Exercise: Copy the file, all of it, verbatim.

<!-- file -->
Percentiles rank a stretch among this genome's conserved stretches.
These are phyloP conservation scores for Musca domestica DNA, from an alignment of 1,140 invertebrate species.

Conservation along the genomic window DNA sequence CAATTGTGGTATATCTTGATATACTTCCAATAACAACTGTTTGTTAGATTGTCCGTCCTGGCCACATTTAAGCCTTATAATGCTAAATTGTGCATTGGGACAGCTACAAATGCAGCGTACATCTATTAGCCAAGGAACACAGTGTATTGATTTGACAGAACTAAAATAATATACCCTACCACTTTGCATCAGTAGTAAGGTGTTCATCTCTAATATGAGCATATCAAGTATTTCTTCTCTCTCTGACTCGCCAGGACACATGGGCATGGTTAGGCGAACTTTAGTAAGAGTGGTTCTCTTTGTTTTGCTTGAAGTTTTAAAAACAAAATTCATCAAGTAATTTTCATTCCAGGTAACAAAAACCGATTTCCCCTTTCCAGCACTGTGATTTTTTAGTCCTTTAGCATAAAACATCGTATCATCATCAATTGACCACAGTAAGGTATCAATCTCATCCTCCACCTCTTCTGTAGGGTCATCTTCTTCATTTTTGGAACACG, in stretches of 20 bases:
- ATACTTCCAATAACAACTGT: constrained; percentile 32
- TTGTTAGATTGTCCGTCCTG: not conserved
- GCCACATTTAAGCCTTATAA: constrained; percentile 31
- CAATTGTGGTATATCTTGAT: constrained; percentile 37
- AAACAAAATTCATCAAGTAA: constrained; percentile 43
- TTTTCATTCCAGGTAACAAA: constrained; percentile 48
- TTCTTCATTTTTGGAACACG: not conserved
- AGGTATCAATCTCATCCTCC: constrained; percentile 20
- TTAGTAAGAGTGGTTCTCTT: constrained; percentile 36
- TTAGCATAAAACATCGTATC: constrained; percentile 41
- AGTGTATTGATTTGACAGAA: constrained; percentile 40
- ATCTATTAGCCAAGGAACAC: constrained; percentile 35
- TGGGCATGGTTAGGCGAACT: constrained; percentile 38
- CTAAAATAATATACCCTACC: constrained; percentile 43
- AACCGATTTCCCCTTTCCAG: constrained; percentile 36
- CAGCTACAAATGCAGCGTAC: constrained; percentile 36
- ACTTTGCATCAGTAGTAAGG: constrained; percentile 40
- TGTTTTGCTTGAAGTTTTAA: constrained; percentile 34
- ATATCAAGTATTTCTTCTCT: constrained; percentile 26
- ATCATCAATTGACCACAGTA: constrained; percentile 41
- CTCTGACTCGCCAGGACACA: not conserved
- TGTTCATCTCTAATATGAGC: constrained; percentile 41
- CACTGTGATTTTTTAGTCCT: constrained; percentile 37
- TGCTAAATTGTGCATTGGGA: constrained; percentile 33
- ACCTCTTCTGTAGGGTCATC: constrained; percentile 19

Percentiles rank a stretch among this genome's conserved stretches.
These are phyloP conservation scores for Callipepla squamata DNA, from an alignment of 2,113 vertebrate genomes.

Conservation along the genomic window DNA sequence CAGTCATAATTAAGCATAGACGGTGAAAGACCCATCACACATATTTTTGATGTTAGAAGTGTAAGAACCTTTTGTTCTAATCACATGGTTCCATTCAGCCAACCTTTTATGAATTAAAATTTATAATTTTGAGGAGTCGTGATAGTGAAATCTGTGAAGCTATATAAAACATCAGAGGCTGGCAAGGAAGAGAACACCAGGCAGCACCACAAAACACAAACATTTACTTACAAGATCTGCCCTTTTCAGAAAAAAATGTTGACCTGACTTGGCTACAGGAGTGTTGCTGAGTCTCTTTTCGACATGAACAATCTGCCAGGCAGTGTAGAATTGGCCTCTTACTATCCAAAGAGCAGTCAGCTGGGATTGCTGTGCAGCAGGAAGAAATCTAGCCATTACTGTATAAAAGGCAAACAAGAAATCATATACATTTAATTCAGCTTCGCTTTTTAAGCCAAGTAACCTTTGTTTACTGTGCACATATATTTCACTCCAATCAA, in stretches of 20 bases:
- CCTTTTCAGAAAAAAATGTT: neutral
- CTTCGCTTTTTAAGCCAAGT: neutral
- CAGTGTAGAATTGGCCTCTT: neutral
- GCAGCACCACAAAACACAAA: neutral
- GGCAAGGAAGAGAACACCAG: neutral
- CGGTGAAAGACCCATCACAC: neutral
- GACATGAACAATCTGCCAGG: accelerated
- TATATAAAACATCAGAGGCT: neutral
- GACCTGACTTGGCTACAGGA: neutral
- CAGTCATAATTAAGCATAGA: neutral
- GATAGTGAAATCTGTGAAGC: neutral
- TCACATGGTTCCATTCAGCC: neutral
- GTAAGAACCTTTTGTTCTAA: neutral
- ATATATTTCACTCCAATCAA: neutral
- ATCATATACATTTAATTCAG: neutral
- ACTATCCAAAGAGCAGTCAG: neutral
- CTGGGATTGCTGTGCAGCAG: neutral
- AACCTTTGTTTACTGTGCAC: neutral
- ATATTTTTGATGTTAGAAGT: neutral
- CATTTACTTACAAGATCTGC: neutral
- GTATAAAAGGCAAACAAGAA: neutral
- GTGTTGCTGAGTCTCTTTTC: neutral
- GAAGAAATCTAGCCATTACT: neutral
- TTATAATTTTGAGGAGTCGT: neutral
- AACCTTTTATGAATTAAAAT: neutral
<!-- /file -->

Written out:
Percentiles rank a stretch among this genome's conserved stretches.
These are phyloP conservation scores for Musca domestica DNA, from an alignment of 1,140 invertebrate species.

Conservation along the genomic window DNA sequence CAATTGTGGTATATCTTGATATACTTCCAATAACAACTGTTTGTTAGATTGTCCGTCCTGGCCACATTTAAGCCTTATAATGCTAAATTGTGCATTGGGACAGCTACAAATGCAGCGTACATCTATTAGCCAAGGAACACAGTGTATTGATTTGACAGAACTAAAATAATATACCCTACCACTTTGCATCAGTAGTAAGGTGTTCATCTCTAATATGAGCATATCAAGTATTTCTTCTCTCTCTGACTCGCCAGGACACATGGGCATGGTTAGGCGAACTTTAGTAAGAGTGGTTCTCTTTGTTTTGCTTGAAGTTTTAAAAACAAAATTCATCAAGTAATTTTCATTCCAGGTAACAAAAACCGATTTCCCCTTTCCAGCACTGTGATTTTTTAGTCCTTTAGCATAAAACATCGTATCATCATCAATTGACCACAGTAAGGTATCAATCTCATCCTCCACCTCTTCTGTAGGGTCATCTTCTTCATTTTTGGAACACG, in stretches of 20 bases:
- ATACTTCCAATAACAACTGT: constrained; percentile 32
- TTGTTAGATTGTCCGTCCTG: not conserved
- GCCACATTTAAGCCTTATAA: constrained; percentile 31
- CAATTGTGGTATATCTTGAT: constrained; percentile 37
- AAACAAAATTCATCAAGTAA: constrained; percentile 43
- TTTTCATTCCAGGTAACAAA: constrained; percentile 48
- TTCTTCATTTTTGGAACACG: not conserved
- AGGTATCAATCTCATCCTCC: constrained; percentile 20
- TTAGTAAGAGTGGTTCTCTT: constrained; percentile 36
- TTAGCATAAAACATCGTATC: constrained; percentile 41
- AGTGTATTGATTTGACAGAA: constrained; percentile 40
- ATCTATTAGCCAAGGAACAC: constrained; percentile 35
- TGGGCATGGTTAGGCGAACT: constrained; percentile 38
- CTAAAATAATATACCCTACC: constrained; percentile 43
- AACCGATTTCCCCTTTCCAG: constrained; percentile 36
- CAGCTACAAATGCAGCGTAC: constrained; percentile 36
- ACTTTGCATCAGTAGTAAGG: constrained; percentile 40
- TGTTTTGCTTGAAGTTTTAA: constrained; percentile 34
- ATATCAAGTATTTCTTCTCT: constrained; percentile 26
- ATCATCAATTGACCACAGTA: constrained; percentile 41
- CTCTGACTCGCCAGGACACA: not conserved
- TGTTCATCTCTAATATGAGC: constrained; percentile 41
- CACTGTGATTTTTTAGTCCT: constrained; percentile 37
- TGCTAAATTGTGCATTGGGA: constrained; percentile 33
- ACCTCTTCTGTAGGGTCATC: constrained; percentile 19

Percentiles rank a stretch among this genome's conserved stretches.
These are phyloP conservation scores for Callipepla squamata DNA, from an alignment of 2,113 vertebrate genomes.

Conservation along the genomic window DNA sequence CAGTCATAATTAAGCATAGACGGTGAAAGACCCATCACACATATTTTTGATGTTAGAAGTGTAAGAACCTTTTGTTCTAATCACATGGTTCCATTCAGCCAACCTTTTATGAATTAAAATTTATAATTTTGAGGAGTCGTGATAGTGAAATCTGTGAAGCTATATAAAACATCAGAGGCTGGCAAGGAAGAGAACACCAGGCAGCACCACAAAACACAAACATTTACTTACAAGATCTGCCCTTTTCAGAAAAAAATGTTGACCTGACTTGGCTACAGGAGTGTTGCTGAGTCTCTTTTCGACATGAACAATCTGCCAGGCAGTGTAGAATTGGCCTCTTACTATCCAAAGAGCAGTCAGCTGGGATTGCTGTGCAGCAGGAAGAAATCTAGCCATTACTGTATAAAAGGCAAACAAGAAATCATATACATTTAATTCAGCTTCGCTTTTTAAGCCAAGTAACCTTTGTTTACTGTGCACATATATTTCACTCCAATCAA, in stretches of 20 bases:
- CCTTTTCAGAAAAAAATGTT: neutral
- CTTCGCTTTTTAAGCCAAGT: neutral
- CAGTGTAGAATTGGCCTCTT: neutral
- GCAGCACCACAAAACACAAA: neutral
- GGCAAGGAAGAGAACACCAG: neutral
- CGGTGAAAGACCCATCACAC: neutral
- GACATGAACAATCTGCCAGG: accelerated
- TATATAAAACATCAGAGGCT: neutral
- GACCTGACTTGGCTACAGGA: neutral
- CAGTCATAATTAAGCATAGA: neutral
- GATAGTGAAATCTGTGAAGC: neutral
- TCACATGGTTCCATTCAGCC: neutral
- GTAAGAACCTTTTGTTCTAA: neutral
- ATATATTTCACTCCAATCAA: neutral
- ATCATATACATTTAATTCAG: neutral
- ACTATCCAAAGAGCAGTCAG: neutral
- CTGGGATTGCTGTGCAGCAG: neutral
- AACCTTTGTTTACTGTGCAC: neutral
- ATATTTTTGATGTTAGAAGT: neutral
- CATTTACTTACAAGATCTGC: neutral
- GTATAAAAGGCAAACAAGAA: neutral
- GTGTTGCTGAGTCTCTTTTC: neutral
- GAAGAAATCTAGCCATTACT: neutral
- TTATAATTTTGAGGAGTCGT: neutral
- AACCTTTTATGAATTAAAAT: neutral